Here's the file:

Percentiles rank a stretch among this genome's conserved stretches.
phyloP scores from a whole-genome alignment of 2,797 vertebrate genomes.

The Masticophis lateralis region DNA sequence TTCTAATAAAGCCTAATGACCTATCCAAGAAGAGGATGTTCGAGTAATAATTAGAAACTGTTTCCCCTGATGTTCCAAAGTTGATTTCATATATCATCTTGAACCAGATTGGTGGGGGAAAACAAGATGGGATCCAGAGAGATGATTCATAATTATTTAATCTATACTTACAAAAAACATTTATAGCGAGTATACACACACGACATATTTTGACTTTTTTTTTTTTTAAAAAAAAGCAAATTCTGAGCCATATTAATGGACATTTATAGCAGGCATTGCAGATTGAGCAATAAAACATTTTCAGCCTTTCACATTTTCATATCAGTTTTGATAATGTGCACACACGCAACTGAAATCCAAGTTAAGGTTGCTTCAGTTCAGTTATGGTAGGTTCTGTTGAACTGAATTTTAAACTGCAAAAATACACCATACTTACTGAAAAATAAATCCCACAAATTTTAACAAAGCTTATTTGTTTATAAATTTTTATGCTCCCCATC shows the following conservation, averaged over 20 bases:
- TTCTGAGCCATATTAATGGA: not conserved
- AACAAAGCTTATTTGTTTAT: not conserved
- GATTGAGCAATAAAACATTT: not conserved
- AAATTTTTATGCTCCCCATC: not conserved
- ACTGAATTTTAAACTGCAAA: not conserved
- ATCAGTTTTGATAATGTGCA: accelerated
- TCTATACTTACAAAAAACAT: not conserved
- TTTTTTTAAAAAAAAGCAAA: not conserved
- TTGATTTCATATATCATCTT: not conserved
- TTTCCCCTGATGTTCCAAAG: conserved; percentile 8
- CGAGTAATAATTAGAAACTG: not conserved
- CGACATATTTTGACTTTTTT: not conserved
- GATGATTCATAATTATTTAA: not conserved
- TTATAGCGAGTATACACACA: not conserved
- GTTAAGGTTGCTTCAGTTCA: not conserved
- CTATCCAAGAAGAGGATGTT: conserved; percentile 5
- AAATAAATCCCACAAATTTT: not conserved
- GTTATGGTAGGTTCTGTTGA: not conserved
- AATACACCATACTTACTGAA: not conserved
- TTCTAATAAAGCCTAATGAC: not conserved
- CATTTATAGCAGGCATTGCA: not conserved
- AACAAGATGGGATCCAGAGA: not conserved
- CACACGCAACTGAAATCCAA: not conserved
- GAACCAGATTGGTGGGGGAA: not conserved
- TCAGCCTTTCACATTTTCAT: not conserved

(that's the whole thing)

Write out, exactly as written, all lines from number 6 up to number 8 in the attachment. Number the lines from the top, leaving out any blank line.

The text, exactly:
- GATTGAGCAATAAAACATTT: not conserved
- AAATTTTTATGCTCCCCATC: not conserved
- ACTGAATTTTAAACTGCAAA: not conserved